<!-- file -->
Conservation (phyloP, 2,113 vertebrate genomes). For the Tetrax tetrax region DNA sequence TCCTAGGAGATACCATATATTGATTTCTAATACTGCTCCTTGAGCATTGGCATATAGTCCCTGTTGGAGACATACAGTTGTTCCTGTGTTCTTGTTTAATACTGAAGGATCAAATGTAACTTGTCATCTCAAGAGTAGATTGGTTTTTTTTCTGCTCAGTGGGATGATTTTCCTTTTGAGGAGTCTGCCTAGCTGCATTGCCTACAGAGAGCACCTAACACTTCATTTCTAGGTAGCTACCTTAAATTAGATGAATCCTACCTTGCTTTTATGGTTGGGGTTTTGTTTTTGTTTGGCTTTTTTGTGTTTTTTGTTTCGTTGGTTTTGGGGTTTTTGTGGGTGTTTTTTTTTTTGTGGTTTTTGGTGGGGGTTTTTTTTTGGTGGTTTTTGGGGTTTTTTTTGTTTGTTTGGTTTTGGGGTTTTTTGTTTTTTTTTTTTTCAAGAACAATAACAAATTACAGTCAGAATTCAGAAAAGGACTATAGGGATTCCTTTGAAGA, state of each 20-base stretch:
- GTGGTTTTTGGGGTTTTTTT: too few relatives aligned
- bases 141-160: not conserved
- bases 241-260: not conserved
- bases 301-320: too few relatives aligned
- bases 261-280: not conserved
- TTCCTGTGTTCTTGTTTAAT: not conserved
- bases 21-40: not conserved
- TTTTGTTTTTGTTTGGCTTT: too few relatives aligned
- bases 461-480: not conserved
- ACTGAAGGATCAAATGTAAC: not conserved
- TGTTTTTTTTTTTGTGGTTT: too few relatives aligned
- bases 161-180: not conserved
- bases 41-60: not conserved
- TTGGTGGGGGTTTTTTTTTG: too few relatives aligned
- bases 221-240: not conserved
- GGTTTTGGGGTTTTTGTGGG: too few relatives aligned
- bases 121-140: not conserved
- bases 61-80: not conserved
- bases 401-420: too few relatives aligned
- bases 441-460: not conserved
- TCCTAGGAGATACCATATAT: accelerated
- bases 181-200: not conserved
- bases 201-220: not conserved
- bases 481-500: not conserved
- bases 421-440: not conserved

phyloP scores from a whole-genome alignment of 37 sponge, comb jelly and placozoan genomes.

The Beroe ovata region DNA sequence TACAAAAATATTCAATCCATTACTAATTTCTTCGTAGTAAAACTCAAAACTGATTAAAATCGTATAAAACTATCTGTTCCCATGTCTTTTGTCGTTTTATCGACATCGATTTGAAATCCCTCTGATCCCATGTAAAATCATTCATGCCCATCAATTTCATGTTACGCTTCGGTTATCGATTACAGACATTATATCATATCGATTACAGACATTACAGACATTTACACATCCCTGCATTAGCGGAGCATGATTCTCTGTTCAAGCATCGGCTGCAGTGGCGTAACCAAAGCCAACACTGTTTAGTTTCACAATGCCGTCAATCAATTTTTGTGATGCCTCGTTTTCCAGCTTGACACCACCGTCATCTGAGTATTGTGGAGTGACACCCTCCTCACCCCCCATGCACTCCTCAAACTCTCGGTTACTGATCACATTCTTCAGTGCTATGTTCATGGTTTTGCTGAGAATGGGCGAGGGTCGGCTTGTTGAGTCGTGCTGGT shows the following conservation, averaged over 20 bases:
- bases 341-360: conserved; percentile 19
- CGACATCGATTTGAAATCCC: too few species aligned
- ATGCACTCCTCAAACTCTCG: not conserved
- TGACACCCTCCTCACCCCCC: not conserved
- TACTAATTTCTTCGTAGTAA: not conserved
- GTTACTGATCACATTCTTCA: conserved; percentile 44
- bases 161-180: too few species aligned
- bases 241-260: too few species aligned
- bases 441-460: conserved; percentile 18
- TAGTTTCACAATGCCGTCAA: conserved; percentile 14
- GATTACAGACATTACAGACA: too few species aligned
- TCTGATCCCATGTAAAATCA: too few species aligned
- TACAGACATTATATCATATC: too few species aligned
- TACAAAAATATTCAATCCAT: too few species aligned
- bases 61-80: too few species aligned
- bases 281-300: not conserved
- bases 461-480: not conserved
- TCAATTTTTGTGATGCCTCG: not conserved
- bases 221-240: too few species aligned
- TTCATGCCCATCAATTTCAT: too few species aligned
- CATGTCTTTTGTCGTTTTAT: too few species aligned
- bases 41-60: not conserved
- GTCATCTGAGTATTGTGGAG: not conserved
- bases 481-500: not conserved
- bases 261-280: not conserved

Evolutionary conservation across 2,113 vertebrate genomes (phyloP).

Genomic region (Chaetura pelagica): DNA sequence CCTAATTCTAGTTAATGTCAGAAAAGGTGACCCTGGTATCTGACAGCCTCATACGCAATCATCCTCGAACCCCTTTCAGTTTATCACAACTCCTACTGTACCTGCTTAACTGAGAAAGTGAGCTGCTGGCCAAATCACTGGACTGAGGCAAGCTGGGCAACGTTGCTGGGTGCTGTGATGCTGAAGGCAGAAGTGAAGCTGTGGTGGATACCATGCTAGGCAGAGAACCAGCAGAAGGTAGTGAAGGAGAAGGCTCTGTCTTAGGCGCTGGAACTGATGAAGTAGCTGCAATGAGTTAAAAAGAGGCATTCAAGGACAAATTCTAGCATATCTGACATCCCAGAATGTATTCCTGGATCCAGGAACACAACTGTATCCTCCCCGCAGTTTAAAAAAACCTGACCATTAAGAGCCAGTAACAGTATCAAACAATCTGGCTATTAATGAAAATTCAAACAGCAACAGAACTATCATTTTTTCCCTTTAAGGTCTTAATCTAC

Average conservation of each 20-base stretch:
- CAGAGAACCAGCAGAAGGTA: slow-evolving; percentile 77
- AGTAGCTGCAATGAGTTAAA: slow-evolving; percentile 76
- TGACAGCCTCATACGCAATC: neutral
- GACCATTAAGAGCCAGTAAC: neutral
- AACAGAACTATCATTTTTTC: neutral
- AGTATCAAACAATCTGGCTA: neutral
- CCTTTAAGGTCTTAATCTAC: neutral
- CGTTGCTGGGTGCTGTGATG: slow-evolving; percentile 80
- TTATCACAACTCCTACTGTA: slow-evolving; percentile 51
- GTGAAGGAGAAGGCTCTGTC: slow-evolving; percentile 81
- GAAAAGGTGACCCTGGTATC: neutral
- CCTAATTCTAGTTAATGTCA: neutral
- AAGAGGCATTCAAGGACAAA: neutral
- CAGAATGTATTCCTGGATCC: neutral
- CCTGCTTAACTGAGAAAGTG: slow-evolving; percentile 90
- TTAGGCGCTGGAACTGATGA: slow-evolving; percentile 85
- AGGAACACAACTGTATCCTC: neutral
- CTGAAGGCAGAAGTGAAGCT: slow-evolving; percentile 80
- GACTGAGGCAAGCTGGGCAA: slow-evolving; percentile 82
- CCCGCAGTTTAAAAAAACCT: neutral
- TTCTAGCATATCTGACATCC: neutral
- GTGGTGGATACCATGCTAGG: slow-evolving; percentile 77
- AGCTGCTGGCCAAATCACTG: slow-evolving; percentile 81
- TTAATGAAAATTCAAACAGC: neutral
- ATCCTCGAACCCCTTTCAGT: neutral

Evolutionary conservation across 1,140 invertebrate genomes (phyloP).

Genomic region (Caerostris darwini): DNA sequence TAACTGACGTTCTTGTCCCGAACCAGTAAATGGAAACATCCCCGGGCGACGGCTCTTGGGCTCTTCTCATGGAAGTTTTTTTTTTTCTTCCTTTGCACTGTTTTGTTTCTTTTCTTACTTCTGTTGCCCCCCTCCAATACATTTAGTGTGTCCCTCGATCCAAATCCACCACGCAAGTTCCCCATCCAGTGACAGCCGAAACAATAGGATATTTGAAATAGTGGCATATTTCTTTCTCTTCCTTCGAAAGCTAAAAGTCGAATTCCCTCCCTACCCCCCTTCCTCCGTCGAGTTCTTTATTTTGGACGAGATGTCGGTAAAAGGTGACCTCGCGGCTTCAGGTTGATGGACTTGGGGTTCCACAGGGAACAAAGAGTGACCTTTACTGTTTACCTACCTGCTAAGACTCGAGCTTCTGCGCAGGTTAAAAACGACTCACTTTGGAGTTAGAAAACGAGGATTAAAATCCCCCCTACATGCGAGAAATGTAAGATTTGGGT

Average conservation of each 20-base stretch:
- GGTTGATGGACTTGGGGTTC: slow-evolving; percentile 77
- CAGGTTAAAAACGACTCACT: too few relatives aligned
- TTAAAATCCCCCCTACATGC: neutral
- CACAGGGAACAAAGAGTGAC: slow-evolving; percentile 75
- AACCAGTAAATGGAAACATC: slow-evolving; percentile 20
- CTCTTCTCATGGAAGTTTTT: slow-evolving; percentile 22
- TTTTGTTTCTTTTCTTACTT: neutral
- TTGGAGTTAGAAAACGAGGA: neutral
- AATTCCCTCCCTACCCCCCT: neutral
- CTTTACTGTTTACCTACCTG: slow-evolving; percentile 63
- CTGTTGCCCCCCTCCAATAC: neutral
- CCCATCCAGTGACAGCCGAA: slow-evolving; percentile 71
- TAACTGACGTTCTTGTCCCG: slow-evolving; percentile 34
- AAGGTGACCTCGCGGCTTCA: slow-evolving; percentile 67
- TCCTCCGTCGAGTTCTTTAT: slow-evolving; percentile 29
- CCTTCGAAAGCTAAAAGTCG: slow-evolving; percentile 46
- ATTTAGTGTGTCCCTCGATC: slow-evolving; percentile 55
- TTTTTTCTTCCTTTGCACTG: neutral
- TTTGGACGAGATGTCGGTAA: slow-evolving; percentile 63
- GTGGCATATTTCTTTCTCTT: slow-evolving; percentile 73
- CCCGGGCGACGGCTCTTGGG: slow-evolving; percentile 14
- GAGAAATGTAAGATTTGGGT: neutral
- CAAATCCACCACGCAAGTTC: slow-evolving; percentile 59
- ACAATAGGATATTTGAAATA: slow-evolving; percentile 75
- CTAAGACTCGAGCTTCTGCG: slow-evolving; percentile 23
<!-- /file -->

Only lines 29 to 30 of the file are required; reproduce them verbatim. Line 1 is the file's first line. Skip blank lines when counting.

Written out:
- bases 341-360: conserved; percentile 19
- CGACATCGATTTGAAATCCC: too few species aligned